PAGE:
Item:
ON7979

Original U.S. WWII Miss Burma 47th Bombardment Group A-2 Flight Jacket

Regular price $4,495.00

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Item Description

Original Item: One-of-a-kind. This jacket was featured on page 120 of the wonderful book AMERICAN FLIGHT JACKETS by Jon A. Maguire and John P. Conway considered by many to be the bible of flight jacket collecting. The description in the book reads:

The air gunner who wore this jacket apparently flew 38 missions of a 50 mission tour (it is difficult to tell exactly what he was representing with his bomb scoreboard, as there are 50 bombs, but only 38 numbered). The jacket was acquired from a family member so all details are not available. The dogs on the flaps represent the squadron mascot, and the map of Italy indicates where he served. The wing on the chest signifies air gunner and the squadron patch is the 86th Bomb Squadron, 47th Bomb Group, 12th Air Force. The paintings on the back of the jacket indicate he flew missions in A-20 havocs and A-26 Invaders. The A-20 was nicknamed "Miss Burma." The 86th Bomb Squadron flew out of numerous bases including French Morocco, Sicily, Italy and France.

This is an incredible A2 leather flight jacket issued to a gunner on the crew of the Douglas A-20B Havoc known as MISS BURMA which was assigned to the 86th Bomb Squadron, 47th Bomb Group, 12th Air Force. Miss Burma flew 270 missions over 33 months. Photos of Miss Burma and one of her crews can be found at this link. Astounding!

This jacket was also featured in an online article in Collector's Weekly entitled WWII War Paint: How Bomber-Jacket Art Emboldened Our Boys which was an interview with John Maguire and can be seen at this link.

This A-2 flying jacket has fantastic features which include:

- Reverse of jacket features a crisp blue with red outline painted A-20 Havoc "Miss Burma" and A-46 Invader (faded).

- The left chest bears an Italian made heavy bullion embroidered air gunner badge and a rare Italian made leather Bomb Squadron hand painted full color 86th Bomb Squadron circular patch. On the pocket flap is a blue/red dog insignia which represents the squadron mascot.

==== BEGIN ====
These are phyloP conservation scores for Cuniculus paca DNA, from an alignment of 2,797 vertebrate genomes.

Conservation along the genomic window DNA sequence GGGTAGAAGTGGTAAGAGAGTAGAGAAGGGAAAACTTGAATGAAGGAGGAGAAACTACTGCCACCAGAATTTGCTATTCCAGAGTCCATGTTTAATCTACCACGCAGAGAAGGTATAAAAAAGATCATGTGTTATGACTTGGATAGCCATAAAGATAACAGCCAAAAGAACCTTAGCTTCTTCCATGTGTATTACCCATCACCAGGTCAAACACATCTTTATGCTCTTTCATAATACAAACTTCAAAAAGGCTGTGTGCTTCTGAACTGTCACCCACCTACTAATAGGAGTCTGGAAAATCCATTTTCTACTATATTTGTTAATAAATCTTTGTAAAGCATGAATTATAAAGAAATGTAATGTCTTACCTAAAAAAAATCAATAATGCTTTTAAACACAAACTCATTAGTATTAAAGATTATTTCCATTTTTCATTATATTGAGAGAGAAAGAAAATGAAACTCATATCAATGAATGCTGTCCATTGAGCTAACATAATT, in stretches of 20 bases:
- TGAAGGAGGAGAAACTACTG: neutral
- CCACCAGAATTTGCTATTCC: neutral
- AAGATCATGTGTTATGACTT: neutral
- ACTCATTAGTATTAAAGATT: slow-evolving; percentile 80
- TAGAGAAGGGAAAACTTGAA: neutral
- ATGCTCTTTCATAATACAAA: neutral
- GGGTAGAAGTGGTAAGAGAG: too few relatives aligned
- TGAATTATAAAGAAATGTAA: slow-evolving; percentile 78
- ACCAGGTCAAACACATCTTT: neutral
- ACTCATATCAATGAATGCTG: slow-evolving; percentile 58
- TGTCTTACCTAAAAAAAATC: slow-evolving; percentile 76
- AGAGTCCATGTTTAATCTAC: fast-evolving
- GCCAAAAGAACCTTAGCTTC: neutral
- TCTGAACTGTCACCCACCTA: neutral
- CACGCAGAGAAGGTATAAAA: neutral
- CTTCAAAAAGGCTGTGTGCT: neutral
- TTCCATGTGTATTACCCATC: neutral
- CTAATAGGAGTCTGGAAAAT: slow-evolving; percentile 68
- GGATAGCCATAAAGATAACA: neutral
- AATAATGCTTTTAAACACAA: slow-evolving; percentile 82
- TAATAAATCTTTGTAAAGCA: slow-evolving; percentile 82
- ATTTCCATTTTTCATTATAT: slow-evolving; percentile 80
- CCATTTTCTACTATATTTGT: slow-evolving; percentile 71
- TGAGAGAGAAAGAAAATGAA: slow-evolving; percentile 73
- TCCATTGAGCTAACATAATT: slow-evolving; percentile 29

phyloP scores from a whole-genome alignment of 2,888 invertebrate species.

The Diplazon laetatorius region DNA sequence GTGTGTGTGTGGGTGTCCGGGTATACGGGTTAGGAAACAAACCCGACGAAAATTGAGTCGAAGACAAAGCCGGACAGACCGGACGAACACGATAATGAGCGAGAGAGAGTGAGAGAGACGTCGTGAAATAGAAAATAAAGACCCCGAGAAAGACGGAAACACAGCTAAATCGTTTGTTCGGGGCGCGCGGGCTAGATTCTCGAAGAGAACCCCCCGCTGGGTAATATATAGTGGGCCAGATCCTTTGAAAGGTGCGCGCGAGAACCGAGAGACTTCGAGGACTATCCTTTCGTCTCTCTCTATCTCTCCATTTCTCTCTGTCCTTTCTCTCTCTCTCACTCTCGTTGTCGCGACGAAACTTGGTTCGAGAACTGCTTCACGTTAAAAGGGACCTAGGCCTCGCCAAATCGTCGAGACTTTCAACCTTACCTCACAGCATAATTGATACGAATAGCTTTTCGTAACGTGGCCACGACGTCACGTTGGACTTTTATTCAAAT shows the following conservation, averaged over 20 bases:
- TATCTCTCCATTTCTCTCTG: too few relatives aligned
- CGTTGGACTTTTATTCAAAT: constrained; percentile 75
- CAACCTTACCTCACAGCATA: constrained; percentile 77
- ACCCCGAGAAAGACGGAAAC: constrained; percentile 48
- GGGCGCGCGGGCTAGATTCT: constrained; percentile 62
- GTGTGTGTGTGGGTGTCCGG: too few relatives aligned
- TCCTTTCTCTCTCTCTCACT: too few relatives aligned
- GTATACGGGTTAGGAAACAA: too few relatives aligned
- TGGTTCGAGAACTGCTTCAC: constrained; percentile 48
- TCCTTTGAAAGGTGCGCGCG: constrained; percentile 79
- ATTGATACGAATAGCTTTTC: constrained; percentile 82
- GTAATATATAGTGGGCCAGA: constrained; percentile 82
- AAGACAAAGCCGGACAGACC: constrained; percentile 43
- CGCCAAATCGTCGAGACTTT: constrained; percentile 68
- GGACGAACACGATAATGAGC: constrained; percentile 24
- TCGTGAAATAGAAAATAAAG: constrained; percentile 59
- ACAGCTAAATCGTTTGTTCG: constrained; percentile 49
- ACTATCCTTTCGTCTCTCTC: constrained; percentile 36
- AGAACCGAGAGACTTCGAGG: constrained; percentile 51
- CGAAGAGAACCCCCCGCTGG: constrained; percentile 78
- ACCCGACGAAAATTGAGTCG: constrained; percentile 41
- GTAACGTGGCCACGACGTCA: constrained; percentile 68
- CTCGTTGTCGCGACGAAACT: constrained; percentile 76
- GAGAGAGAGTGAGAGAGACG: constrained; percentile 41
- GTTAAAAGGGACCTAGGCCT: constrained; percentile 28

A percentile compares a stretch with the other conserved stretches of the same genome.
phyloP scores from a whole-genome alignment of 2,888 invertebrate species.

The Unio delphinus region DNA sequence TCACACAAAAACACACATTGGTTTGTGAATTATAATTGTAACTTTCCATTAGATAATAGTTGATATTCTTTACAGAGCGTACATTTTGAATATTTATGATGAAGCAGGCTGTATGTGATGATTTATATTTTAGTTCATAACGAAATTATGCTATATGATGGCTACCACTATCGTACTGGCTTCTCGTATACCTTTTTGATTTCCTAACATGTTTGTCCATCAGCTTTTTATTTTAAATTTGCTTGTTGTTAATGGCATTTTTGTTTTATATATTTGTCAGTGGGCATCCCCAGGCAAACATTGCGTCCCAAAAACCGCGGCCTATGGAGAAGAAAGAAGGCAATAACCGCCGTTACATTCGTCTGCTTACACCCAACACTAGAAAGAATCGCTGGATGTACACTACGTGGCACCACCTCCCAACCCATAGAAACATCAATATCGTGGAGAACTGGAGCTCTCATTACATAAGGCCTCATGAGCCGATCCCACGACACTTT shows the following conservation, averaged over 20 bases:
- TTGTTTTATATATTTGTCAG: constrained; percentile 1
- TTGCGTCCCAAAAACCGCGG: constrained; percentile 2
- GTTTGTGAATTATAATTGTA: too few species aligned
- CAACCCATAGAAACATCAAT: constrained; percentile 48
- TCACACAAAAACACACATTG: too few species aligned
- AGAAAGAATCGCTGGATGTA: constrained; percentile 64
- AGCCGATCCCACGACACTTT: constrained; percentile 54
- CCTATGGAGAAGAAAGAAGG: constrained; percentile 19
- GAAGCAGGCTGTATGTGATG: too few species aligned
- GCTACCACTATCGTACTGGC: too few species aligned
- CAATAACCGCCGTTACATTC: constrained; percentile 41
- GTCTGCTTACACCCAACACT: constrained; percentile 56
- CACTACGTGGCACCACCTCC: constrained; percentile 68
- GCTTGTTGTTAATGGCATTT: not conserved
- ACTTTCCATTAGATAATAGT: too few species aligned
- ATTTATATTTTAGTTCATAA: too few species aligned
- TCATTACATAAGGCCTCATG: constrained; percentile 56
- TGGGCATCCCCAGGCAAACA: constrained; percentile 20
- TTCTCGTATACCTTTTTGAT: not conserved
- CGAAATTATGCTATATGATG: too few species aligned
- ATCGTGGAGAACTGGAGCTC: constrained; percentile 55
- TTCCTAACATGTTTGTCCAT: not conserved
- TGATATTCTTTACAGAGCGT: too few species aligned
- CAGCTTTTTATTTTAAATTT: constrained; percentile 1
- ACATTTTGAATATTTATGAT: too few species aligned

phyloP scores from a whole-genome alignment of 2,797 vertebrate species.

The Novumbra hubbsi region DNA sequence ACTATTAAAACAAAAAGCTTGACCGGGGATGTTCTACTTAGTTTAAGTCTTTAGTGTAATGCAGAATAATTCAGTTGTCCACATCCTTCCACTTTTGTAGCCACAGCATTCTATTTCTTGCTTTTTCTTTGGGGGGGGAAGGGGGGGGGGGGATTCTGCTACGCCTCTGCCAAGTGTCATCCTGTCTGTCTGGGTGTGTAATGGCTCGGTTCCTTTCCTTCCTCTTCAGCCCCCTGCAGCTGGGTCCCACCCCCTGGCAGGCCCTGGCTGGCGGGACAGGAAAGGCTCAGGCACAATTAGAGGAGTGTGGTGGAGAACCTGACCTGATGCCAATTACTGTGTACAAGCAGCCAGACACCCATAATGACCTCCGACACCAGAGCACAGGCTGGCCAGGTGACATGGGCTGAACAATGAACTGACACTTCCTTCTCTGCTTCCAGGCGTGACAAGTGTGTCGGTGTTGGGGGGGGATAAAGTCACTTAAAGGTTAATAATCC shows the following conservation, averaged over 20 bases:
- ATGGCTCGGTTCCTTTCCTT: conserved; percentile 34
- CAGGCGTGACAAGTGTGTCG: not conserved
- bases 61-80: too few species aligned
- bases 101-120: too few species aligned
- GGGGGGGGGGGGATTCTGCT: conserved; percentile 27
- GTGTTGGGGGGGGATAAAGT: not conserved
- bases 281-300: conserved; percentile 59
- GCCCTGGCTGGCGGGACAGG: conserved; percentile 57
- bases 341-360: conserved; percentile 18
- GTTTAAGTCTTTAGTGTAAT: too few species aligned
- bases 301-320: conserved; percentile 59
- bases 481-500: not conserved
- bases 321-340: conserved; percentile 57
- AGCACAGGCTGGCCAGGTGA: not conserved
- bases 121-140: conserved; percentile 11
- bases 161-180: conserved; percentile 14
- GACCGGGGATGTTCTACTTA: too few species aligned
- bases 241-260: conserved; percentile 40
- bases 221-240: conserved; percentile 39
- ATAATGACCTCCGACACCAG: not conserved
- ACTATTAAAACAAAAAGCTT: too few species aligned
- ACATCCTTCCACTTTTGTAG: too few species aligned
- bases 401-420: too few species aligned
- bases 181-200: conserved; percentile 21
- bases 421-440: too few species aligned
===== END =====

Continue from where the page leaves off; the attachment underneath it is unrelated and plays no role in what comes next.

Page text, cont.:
- The right chest has 50 hand painted white bombs (missions) all in very good condition. The first 38 are numbered. Below this is a map of Italy in orange which reads ITALY in blue lettering. On the pocket flap is a blue/red dog insignia which represents the squadron mascot.

- Left shoulder bears an Italian made heavy bullion embroidered 12th Air Force patch insignia.

- Right shoulder bears an Italian made leather American Flag patch.

Overall condition of the jacket is excellent. The leather is still supple and does not have any major cracking or damage. The liner is original and the cuffs and waist band also appear to be original or perhaps period replacements. The zipper is CONMAR and fully functional. There is an original maker data tag which reads:


TYPE A-2
DWG. NO. 30-1415
A.C. CONTRACT
ORDER No.42-16175-P
PROPERTY
AIR FORCE , U.S. ARMY
AERO LEATHER CLO.CO
BEACON, N.Y.


A truly amazing A-2 jacket with wonderful had painted art which was all documented in the bible of U.S. Flight Jackets!

History of the 86th Bombardment Squadron in World War Two:
On 20 November 1940, a new squadron was designated the 86th Bombardment Squadron, Light. Activated on 15 January 1941 and stationed at McChord Field, Washington, its primary mission was antisubmarine patrols utilizing Douglas B-18 Bolo aircraft. In the six years that followed, the 86th traveled to all parts of the world earning a proud history. The mission was expanded to include training personnel for overseas duty and combat operations.

In 1942, the 86th started its journey through various parts of Europe and North Africa. It was stationed in approximately 20 different locations including French Morocco, Canrobert Airfield, Algeria, and Salon-de-Provence Airfield, France. During that time, the 86th supported combat operations with the Douglas DB-7 and Douglas A-20 Havoc and the Douglas A-26 Invader aircraft. The 86th Bombardment Squadron received numerous campaign streamers and the Distinguished Unit Citation in 1943 and again in 1945. It went on to fly combat missions in the Mediterranean Theater of Operations from 14 December 1942 until 30 April 1945.

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